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My career story: “I left law to become a poet”

Written by: Richard Simmons
Published on: 11 Jan 2016

Mona 625X350.

You began your training contract at JR Jones in the same week that Doreen and Neville Lawrence instructed the firm on the murder of their son Stephen. How did that time influence the rest of your career?

That was an incredible time; I was there for four years. I was very young, and it was a real learning curve and a great place to learn how to be a lawyer, and also how to be a compassionate lawyer, which I believe I was.

I learned a lot from the Lawrence’s lawyer, Imran Khan. He was wonderful, a force of nature. He’s brave and a risk taker. You have to be like that if you’re going to do cases like that. I set in the same room as him for years. It was incredible.

[read Lawyer 2B’s extended interview with Imran Khan]

I had always wanted to do humanitarian work, either in this country or abroad. It is absolutely fine that people go into the City, if that’s what excites them, but I always wanted to do litigation and I wanted to be in court. I didn’t want to be sitting in an office, pushing papers and doing contract law. I wanted to be talking to people. I met such amazing people and my clients were, on the whole incredible people and I felt honoured to represent them.

What prompted you to move in-house to human rights organisation Liberty?

The Human Rights Act (HRA) was coming into force in 2000 and Liberty was very much the architect of drafting that legislation. They were looking for lawyers who were willing to go out there a bit and find test cases to make the moral argument for the HRA.

I did a lot of cases for charity Dignity. My area was human rights cases that involved dignity issues. Some of my cases were really sad; I acted on a couple of cases of families whose family members had died in custody.

I had to learn how to deal with the media and manage client expectations. That is something I learned at Liberty – our cases were not just about winning; they were about campaigns. We worked hand-in-hand with the campaigns team – I cannot think of anywhere else you can do that.

When did you decide to leave law and start to write poetry?

I have always written things odd things; I didn’t really know what they were. I have always kept a journal too. Though it’s a bit highfalutin to call it a journal – they are just diary extracts. Occasionally I write something that happened in the day, or odd bits of prose, or describe images.

In 2005 I gave birth to twins and was confined to bed for many months. It was hard because I’ve always worked and loved my job. It was a seven-day-a-week job. And the suddenly I was just at home and told to relax and put my feet up.

Someone happened to send me a collection of poems by Alice Oswald, and also poems by someone called by Darjit Nagra, an Indian poet. I suddenly felt so connected to language again, and read and read in those months. When my daughters came and I couldn’t sleep that’s what I did. I had a scrapbook and wrote notes and that’s when the poems came – though they weren’t really poems – it was for my own sanity that I wrote them really.

Why did you make the decision not to return to Liberty and to instead start a Masters in poetry at the University of East Anglia?

I did try to go back to Liberty but it was part time and I realised I wasn’t really doing anything properly: I wasn’t looking after the children properly; I wasn’t doing the job properly. As a litigator at Liberty you need to be properly engaged.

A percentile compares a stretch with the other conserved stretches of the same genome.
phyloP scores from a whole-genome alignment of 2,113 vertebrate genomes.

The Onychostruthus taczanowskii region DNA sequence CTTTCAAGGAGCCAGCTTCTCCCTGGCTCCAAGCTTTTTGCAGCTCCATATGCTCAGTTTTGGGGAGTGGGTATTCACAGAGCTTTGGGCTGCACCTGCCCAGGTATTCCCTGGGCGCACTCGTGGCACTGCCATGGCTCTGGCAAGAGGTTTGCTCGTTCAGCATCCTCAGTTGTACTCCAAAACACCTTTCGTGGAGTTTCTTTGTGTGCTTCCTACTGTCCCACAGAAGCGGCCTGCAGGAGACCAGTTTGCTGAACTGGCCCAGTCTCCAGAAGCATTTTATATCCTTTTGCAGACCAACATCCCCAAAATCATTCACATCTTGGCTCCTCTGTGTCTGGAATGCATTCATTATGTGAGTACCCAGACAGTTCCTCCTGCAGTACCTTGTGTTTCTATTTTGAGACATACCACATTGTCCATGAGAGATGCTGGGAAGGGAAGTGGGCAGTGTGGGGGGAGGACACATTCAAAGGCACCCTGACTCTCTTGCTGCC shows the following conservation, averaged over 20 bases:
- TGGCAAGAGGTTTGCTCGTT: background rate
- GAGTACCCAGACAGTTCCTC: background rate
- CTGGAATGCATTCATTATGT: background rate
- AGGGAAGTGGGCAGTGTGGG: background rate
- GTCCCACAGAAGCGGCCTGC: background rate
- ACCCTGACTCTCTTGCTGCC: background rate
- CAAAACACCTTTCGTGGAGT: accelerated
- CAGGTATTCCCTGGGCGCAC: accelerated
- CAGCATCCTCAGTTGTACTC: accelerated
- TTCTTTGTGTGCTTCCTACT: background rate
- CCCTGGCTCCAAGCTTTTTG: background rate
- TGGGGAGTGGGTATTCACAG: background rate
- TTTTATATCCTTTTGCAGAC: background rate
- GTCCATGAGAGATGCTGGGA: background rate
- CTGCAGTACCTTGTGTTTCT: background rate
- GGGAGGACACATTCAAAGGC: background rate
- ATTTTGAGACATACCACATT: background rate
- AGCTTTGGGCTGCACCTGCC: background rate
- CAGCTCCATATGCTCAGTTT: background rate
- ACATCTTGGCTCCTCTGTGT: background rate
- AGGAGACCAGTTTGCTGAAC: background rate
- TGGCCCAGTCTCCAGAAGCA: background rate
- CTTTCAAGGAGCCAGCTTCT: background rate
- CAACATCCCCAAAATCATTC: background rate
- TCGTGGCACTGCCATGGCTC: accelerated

By that time I was writing poetry and it was really a leap of faith. I was really, really lucky. I won a prize when I was on the course, the Magma prize for Hummingbird, and that made such a huge difference; it gave me a big confidence boost.

I was the only person on the course who had children and I was the oldest. I think I was the only one to have had a career. And the course is an incredible one. Writers like Ishiguro have come out of it. And I was very naïve; I didn’t quite know what was expected of me. I went to this interview and they basically said I was a diamond in the rough. But I was really disadvantaged, as I hadn’t done a literature degree so they told me to go away and read. And that’s what I did. For about a year, it’s all I did. I wrote very little but I decided that you don’t write in a vacuum.

We have a wonderful heritage, and I think you can’t just pick up a pen and start writing without knowing that you stand in the shoes of other poets. You have an obligation to know what went before. I just read. I stopped reading any prose. Apart from Angela Carter I only read poetry.

I also learned about form, studied versification and what underpins a poem, what a poem is, the possibilities of a poem. I am starting to learn about how poem can be in free verse, or it can be sonnet, or a ballad, or a terza rima, or a pantoum. It is all craft. That is something else you realise early on: you have an imaginative obligation to consider form. As well as everything else. Your subject matter is important but a poem won’t work unless it’s found its form.

You wrote the poem Ticking about your former client, right-to-die campaigner Dianne Pretty. Can you tell me a bit about that process?

I met her many times. The last time I saw her it was really sad. She had lost her case in the European Court of Human Rights (ECHR) and she wasn’t really able to communicate very well but she was really grateful for everything that had been done.

She knew she only had a matter of months to live and I think she was really scared about what kind of death she was going to have. I think it was coming home to her because she had been hanging onto hope all this time and we’d been from the High Court to the House of Lords to the ECHR and at every stage they had said no. And I think she realised that there was no other place to go. And I think that is when she started facing her death, and the practicalities of it. It was a really bad time.